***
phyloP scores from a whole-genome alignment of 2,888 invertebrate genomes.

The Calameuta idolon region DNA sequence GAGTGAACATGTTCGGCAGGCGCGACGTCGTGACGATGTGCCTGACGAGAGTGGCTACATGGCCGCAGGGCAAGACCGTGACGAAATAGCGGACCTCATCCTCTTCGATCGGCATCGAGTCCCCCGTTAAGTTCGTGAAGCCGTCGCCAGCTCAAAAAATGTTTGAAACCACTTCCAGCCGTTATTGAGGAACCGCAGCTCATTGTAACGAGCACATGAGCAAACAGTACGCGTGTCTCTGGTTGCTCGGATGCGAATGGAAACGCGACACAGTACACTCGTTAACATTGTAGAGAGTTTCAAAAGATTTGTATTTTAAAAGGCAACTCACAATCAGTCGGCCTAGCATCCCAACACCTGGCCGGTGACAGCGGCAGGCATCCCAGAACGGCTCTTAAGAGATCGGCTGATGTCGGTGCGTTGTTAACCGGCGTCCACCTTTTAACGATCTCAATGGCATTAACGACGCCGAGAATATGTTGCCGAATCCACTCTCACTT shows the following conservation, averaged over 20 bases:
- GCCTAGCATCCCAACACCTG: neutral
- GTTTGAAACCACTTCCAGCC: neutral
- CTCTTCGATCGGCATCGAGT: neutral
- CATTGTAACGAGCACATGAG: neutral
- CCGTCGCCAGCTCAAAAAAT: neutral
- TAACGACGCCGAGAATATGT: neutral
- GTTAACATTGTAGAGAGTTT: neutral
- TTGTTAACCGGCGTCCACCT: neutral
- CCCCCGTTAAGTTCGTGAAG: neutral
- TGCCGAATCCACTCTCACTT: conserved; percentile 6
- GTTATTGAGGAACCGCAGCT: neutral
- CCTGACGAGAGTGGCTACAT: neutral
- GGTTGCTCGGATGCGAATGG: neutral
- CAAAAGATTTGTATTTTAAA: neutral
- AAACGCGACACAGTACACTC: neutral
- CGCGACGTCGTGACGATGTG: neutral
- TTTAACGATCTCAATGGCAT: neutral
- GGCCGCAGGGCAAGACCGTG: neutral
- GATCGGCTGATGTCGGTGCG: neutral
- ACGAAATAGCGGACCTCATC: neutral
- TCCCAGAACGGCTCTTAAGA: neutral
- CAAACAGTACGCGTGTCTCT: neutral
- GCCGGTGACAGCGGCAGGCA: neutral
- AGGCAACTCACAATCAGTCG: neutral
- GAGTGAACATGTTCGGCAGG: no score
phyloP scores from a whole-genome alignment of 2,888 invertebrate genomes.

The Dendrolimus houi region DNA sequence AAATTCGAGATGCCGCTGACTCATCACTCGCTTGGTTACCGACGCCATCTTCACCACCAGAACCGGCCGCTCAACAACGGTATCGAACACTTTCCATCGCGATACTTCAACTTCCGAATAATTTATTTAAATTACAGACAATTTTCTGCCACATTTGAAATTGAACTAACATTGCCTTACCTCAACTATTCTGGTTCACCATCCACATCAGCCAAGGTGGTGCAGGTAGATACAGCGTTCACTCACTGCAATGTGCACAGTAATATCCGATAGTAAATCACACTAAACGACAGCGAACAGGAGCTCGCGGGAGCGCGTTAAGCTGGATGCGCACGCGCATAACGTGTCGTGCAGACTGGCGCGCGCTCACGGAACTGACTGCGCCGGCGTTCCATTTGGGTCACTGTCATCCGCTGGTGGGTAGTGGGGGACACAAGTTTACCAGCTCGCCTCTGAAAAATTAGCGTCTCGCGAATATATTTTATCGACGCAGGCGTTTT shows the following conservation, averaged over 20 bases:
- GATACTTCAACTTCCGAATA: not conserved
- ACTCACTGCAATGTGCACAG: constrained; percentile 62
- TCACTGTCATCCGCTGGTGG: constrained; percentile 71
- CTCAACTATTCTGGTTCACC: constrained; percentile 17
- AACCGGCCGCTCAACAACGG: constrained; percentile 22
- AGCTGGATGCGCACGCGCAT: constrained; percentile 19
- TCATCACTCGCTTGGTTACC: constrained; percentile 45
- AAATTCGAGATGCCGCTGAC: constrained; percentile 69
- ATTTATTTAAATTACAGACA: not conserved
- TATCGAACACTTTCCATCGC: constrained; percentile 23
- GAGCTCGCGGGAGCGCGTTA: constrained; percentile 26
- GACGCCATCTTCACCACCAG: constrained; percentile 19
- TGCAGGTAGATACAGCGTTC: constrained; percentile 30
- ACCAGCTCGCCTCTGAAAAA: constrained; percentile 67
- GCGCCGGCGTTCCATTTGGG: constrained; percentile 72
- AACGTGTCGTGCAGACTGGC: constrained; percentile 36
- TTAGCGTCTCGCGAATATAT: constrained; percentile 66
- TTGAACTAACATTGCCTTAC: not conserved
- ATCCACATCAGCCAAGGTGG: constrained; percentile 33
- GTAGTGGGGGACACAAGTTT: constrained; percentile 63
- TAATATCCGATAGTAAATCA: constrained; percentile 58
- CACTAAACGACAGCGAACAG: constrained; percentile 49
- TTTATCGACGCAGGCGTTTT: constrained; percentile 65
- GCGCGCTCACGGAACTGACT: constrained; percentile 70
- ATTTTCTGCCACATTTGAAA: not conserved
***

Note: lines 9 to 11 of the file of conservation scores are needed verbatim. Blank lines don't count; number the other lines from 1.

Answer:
- GTTAACATTGTAGAGAGTTT: neutral
- TTGTTAACCGGCGTCCACCT: neutral
- CCCCCGTTAAGTTCGTGAAG: neutral